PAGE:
The optimal opportunities for quickly realizing returns are those where it will be relatively easy to plug in the technology. It’s analogous to driverless cars: when these are commercially viable, the autonomous vehicles should integrate well in the U.S., with its wide-open roads, traffic control infrastructure, network of departments of motor vehicles. and legislators already at work on legislation. That’s as compared to a country with significant congestion, such as India, where deploying driverless cars today would simply increase congestion.
Vision is important too: what is your end goal? A search company can see a driverless car as the ultimate search tool, one that can automatically take you to the location of a search result, such as a restaurant or medical facility. An initial deployment of cognitive computing capabilities may be to streamline a single process, such as processing a healthcare claim; that process is likely to be part of a broader operation or experience that can be steadily transformed by cognitive computing, such as providing real-time guidance to healthcare consumers about their medical treatment decisions.
Calculating the potential ROI will help get buy-in from management. The ROI can help fund other deployments of cognitive computing opportunities, and that fact should be part of the business case. If you implement automation for a business process that costs you $10 million and get a saving of 30 percent, then you have freed up $3 million for other projects.
Step 3: Pilot and prototype emerging areas
While deploying the quick-win applications, also plan for how mature and evolving technologies could work together to transform the business. Then the organization can layer the goals it plans to achieve via cognitive computing over time. These applications, which may bear fruit in one to three years, should be tested with pilots and prototypes. Developing and deploying virtual assistants with conversational interfaces and using deep learning to create learning systems that can scale are prime opportunities. Building proofs of concept can help organizations understand how these applications may disrupt the organization and develop strategies to manage that transformation.
Candidates for pilots may include areas that have not been automated in the past but that cognitive computing can tackle such as voice-enabled assistants and advisors.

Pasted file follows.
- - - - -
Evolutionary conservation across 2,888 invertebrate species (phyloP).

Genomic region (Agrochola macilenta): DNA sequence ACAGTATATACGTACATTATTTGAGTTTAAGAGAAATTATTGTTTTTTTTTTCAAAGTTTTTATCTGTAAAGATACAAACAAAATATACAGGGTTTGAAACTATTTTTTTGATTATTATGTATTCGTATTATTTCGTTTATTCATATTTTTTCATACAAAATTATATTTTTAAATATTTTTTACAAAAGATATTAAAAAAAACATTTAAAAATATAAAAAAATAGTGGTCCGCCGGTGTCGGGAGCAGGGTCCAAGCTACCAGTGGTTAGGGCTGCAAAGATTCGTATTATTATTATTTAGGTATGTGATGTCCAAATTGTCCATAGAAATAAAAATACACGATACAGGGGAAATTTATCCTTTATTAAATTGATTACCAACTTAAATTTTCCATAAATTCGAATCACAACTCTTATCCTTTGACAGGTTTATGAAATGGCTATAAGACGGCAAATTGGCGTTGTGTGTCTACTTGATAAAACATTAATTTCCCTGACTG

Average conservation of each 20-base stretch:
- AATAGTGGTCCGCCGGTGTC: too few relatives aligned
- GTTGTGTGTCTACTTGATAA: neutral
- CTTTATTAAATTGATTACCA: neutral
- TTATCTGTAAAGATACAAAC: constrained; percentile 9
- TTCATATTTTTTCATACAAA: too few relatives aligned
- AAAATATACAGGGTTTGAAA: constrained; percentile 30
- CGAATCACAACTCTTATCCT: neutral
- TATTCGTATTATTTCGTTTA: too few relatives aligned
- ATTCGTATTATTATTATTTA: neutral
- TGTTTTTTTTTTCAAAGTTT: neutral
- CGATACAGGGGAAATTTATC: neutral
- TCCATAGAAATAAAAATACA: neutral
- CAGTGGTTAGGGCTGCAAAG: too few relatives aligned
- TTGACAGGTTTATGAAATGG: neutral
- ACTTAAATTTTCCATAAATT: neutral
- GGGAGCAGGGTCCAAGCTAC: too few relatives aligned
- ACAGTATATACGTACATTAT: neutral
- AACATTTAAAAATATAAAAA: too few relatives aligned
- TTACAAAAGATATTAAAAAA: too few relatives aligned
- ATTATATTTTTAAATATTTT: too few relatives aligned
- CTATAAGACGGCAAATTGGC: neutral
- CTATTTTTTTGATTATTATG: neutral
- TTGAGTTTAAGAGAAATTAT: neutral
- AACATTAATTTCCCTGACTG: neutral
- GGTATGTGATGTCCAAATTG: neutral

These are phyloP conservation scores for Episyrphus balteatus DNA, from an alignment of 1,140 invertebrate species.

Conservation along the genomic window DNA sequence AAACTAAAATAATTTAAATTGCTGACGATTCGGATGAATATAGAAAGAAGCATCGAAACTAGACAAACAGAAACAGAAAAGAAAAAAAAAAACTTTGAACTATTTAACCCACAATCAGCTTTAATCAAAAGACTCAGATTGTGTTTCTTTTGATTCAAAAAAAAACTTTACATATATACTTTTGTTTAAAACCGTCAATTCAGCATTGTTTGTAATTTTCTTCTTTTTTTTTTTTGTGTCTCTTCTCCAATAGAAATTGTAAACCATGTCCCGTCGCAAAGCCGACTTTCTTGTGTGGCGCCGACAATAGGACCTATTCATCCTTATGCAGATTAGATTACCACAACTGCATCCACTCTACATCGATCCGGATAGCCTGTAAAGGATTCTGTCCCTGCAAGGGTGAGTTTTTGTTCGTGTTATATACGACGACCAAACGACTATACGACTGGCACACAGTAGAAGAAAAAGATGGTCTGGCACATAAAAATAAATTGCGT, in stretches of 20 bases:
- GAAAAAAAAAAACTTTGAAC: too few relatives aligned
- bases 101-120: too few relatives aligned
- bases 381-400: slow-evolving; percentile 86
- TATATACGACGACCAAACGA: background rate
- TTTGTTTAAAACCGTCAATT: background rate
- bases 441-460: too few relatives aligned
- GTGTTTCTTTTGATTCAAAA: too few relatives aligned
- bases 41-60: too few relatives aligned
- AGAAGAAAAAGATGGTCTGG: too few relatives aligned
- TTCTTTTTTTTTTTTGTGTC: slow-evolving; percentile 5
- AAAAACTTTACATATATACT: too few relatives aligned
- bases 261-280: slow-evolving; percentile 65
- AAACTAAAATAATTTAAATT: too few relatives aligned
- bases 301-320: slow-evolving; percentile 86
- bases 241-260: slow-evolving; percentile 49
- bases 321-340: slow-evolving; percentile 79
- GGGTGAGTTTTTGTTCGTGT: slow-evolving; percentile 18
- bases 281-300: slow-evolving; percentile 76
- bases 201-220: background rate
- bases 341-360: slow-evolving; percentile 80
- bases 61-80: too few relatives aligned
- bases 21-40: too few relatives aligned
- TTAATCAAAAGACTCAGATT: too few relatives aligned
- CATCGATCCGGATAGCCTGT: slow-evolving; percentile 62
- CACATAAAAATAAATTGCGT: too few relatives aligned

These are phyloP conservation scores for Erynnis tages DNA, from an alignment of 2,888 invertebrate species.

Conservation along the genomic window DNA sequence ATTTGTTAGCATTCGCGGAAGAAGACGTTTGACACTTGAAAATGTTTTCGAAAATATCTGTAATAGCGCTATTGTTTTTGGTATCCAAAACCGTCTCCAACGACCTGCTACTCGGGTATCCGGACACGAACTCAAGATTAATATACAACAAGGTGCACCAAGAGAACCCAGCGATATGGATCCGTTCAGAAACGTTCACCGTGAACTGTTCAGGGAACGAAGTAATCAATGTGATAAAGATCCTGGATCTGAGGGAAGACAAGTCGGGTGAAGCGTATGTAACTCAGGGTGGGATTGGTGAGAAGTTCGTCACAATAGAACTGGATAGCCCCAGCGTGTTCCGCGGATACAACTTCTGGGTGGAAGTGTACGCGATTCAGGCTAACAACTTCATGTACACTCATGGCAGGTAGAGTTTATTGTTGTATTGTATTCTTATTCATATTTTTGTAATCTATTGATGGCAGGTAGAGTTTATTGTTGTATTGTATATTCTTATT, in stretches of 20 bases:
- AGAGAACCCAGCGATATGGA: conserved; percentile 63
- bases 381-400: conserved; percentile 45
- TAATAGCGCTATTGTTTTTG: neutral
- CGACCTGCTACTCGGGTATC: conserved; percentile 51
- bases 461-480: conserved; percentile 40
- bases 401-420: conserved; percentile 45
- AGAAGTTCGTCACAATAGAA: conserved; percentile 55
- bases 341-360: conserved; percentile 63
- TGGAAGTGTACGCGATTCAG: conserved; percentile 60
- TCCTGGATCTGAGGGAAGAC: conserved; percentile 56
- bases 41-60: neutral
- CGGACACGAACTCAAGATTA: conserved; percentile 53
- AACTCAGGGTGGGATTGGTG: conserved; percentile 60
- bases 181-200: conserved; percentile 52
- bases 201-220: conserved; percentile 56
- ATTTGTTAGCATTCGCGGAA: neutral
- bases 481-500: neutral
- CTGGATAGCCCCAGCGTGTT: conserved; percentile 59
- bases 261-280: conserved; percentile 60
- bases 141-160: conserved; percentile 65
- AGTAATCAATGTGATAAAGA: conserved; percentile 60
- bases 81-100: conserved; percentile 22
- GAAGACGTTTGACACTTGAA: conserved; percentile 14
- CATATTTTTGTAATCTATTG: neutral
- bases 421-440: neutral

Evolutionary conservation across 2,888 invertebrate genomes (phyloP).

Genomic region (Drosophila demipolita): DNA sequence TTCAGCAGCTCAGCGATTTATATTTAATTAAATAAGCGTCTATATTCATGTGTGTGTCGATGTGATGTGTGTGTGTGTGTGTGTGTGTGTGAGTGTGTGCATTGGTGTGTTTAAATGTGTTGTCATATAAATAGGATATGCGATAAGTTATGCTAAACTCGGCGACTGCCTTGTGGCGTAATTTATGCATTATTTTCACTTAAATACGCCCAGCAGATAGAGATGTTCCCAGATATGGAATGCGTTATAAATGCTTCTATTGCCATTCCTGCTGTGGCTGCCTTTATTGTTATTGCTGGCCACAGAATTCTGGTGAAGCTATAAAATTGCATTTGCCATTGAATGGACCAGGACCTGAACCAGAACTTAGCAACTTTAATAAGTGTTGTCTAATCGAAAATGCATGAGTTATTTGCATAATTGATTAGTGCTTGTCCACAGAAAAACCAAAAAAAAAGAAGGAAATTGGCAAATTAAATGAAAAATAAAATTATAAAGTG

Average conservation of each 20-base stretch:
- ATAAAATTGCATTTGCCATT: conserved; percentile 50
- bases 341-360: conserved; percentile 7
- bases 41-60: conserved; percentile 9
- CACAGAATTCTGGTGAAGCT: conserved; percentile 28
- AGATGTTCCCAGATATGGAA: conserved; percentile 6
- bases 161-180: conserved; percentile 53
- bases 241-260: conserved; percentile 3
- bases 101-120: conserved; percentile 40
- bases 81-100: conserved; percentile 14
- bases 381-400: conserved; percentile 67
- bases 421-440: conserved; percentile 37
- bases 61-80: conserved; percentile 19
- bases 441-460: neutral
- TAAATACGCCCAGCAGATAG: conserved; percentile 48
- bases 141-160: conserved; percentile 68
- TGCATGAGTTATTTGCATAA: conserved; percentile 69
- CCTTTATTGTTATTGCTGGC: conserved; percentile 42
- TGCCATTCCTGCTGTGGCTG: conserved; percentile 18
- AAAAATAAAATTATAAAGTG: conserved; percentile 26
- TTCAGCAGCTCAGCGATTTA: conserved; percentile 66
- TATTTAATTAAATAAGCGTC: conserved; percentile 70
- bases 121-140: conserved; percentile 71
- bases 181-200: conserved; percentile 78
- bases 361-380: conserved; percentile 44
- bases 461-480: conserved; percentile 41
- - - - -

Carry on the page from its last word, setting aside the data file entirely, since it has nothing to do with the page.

Step 4: Assess moonshot projects
With successes in hand, the organization can begin to envision radically different ways of operating and turn core competencies on their heads. A manufacturing company becomes a technology company; a transactional company becomes a connectivity company. The technologies that will make moonshots possible will be on a three- to five-year trajectory for achieving maturity, with academia their likely source. Remain current on technology developments and assess how they may complement cognitive applications deployed at immediate and intermediate stages.
To come up with moonshot answers to “what if?” queries, organizations need a mix of hardcore technologists and people skilled in divergent thinking. These experts and thinkers should be tasked with developing radically different visions that can be transformed into pilots, prototypes, and proof of concepts.
Recognize that fostering cognitive computing adoption requires looking outside the organization for talent, technology, and innovations. The market moves faster than any one company can. Being part of an innovation ecosystem, such as an academic-business consortium, will enable an organization to stay current on and even influence technology directions.
Cognitive computing can free humans to be more human
Taking a heuristic approach to deploying cognitive computing technology will help organizations understand the technology, prepare for its disruption—and scope out its many possibilities for transforming products, services, experiences and even how we work. Cognitive computing ultimately is how we can flawlessly replicate human sensory capabilities, analyze more data in real time and free us to spend more time using our imaginations to create and innovate. Cognitive computing will not only help businesses contain costs and operate more efficiently, it will equip them to spark new waves of innovation.
[This article was co-authored by Aan Chauhan and Srinivas TK, Director, Global Technology Office (GTO) for Cognizant.]